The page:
My Editing Checklist


My Editing Checklist

When used by doctors and air-traffic controllers, checklists save lives by ensuring that critical steps aren’t missed during high-stress situations.

Editing doesn’t involve life-or-death stakes (usually), but checklists are still helpful for reducing complexity and lessening the burden on memory for routine tasks. Even after spending forty or more hours on a manuscript, it’s easy, for example, to send off a final package to the client and forget the invoice.

Unlike a style sheet, which goes to the client, the checklist is just for me. There is some overlap, but the checklist simply helps me roll through the steps in my editing process without forgetting anything, whereas the style sheet records such things as proper nouns, variant spellings, and unusual usages. (For more information on style sheets, click here.)

The following is a typical checklist I’d use for a manuscript to be edited in accordance with the Chicago Manual of Style (17th edition) and Merriam-Webster’s Collegiate, but it’s easily adapted for other styles or editing requirements I’m charged with.


 Create contract (Word exported to PDF)
 Create invoice (Word exported to PDF)
 Set up style sheet (Google Docs)
 Set up chapter-breakdown sheet (Google Docs)
 Rename author’s file
 Set up Toggl for job


 Double space lines of text
 Set automatic indents and delete extraneous tabs with Editor’s Toolkit
 Delete extra returns (Editor’s Toolkit)
 Delete spaces around returns (Editor’s Toolkit)
 Remove double spaces (Editor’s Toolkit)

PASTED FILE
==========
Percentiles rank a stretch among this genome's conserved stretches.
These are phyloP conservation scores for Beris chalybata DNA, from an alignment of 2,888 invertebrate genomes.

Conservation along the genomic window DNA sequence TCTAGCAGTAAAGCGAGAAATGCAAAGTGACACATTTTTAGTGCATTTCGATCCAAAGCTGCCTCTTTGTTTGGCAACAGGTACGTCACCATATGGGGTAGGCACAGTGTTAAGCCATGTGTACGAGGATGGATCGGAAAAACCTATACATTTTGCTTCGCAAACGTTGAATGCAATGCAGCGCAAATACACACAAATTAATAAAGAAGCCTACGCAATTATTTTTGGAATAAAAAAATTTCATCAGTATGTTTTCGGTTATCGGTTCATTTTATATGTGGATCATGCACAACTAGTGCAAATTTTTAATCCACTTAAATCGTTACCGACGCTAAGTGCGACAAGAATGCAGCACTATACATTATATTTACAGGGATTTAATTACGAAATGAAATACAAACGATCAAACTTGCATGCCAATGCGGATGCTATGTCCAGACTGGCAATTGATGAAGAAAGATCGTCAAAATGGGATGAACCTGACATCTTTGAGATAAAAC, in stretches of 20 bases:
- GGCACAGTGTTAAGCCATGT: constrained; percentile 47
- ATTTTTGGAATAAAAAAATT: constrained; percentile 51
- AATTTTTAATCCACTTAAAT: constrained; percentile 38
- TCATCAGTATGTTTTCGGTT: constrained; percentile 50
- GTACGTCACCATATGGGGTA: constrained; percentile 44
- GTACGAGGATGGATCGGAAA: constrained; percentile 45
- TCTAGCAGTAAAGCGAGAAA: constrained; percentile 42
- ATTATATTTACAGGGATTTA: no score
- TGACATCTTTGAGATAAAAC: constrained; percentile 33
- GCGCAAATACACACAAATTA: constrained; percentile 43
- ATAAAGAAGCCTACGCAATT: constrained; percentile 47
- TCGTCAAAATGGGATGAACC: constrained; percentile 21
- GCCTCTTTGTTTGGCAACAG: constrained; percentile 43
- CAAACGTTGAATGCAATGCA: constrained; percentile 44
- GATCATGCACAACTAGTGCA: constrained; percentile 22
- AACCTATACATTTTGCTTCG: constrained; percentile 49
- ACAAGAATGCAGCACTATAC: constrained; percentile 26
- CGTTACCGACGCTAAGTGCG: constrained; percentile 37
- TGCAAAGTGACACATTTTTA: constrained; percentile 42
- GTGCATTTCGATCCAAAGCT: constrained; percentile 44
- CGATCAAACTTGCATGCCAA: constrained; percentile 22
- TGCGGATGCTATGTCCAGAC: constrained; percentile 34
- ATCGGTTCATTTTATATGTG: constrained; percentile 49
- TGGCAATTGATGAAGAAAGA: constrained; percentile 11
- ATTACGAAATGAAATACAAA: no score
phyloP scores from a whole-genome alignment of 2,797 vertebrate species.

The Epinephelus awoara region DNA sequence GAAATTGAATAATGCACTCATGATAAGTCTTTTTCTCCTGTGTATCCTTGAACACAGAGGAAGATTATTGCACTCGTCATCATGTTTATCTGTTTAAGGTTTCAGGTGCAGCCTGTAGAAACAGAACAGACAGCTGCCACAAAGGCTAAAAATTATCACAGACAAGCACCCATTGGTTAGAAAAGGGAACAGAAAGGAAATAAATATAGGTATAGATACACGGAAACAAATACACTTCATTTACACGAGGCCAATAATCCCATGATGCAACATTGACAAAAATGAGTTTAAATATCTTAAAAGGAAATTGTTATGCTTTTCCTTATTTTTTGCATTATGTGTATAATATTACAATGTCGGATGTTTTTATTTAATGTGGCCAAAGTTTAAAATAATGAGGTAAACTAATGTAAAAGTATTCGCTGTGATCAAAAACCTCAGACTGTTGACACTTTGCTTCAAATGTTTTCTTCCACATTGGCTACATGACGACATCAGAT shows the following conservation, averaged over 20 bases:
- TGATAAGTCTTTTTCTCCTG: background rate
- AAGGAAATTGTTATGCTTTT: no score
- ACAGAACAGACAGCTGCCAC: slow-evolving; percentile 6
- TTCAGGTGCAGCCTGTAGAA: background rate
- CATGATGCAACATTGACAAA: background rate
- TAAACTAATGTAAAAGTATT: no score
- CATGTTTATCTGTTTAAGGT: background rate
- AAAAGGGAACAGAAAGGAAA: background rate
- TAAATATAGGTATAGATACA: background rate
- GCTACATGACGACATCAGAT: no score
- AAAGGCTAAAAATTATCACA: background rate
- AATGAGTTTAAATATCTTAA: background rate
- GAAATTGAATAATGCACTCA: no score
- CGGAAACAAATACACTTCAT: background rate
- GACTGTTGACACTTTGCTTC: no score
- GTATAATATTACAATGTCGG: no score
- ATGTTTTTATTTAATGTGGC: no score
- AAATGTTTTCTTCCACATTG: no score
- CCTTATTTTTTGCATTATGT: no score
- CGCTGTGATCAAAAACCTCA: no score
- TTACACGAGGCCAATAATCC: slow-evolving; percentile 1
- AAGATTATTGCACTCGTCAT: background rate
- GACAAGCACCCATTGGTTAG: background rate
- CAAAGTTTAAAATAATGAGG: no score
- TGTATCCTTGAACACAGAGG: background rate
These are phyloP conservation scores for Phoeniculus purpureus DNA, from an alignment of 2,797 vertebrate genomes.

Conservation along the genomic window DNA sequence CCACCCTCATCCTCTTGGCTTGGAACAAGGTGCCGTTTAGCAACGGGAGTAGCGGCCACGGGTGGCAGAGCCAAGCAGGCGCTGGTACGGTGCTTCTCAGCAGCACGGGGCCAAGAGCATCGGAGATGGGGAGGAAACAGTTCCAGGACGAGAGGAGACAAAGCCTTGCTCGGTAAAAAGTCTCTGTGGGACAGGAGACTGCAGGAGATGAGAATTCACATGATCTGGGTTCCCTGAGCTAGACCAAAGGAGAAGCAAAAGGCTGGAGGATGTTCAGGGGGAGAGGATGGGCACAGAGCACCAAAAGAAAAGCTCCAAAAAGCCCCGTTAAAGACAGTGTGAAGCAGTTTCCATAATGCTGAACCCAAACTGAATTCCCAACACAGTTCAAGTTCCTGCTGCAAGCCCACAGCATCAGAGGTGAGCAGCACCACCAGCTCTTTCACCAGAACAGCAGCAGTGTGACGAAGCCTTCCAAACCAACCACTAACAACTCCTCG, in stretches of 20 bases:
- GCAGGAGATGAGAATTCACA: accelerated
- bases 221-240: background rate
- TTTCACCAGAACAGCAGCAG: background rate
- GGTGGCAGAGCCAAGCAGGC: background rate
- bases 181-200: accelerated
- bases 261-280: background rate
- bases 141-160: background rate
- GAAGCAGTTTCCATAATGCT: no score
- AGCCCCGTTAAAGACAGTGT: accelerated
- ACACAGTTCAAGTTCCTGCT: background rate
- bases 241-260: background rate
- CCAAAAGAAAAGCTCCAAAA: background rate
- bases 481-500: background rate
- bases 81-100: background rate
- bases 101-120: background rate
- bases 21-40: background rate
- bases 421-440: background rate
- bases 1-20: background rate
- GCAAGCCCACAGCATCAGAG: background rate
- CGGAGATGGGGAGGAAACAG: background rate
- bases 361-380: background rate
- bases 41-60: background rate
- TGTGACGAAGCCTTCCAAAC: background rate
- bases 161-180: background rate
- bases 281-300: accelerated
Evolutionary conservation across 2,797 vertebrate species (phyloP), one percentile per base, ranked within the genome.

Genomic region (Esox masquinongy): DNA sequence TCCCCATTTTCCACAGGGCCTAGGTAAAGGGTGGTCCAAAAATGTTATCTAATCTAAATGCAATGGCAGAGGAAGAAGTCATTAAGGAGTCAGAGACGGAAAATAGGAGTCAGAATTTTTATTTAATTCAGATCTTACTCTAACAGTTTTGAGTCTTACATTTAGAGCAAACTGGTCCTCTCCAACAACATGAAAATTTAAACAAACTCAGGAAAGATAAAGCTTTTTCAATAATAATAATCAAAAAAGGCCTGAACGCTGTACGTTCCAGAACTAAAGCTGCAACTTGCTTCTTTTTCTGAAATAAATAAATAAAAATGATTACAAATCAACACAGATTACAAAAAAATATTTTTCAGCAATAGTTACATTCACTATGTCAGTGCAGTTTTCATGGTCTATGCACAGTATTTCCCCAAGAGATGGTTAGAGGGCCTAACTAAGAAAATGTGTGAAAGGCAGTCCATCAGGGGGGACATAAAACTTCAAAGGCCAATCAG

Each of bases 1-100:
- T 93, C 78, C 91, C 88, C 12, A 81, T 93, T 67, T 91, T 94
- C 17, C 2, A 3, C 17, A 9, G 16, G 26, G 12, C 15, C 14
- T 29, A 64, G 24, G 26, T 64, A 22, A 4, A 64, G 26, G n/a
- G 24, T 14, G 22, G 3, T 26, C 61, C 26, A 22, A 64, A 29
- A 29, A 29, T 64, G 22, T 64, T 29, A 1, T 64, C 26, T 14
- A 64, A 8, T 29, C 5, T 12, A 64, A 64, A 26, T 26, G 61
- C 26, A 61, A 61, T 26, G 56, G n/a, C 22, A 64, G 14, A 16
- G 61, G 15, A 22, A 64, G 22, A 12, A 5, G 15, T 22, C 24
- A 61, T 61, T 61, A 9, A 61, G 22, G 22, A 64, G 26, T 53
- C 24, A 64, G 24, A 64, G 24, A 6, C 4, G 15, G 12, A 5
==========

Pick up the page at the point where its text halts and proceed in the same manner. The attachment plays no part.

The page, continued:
 Close space around em dashes and ens (editor’s Toolkit)
 Check heading styles
 Check page breaks
 Format ellipses (Editor’s Toolkit)
 Turn straight quotes to curly (Editor’s Toolkit)
 Check TOC


 Start Toggl
 Turn on Track Changes
 Delete commas before “too” and “either” at end of sentence or clause
 Watch for towards, backwards, etc.
 Check for close quotes after em dashes in dialogue
 Ensure US stylings
 Use serial commas
 Insert comments questioning logic, continuity, etc.
 Insert comments praising author’s craft
 Run PerfectIt before second pass
 Read through comments and check tone


 Send edited manuscript with tracked changes
 Send clean PDF
 Send style sheet
 Send chapter breakdown
 Send cover letter
 Send invoice
 Thank them!
 Send follow-up with info on referral fee

In the above, Toggl is a time-tracking application, Editor’s Toolkit is a collection of macros, and PerfectIt is a consistency checker, all of which I find highly useful. I also talk about the tools I use in my editing business in my post “Five Tools That Help My Editing Business.”

Do you use checklists in your work?

About James Gallagher

James Gallagher is a copyeditor and the owner of Castle Walls Editing. For more information about how he can help with your writing projects, email


Gawande, Atul. The Checklist Manifesto: How to Get Things Right. New York: Henry Holt, 2009.

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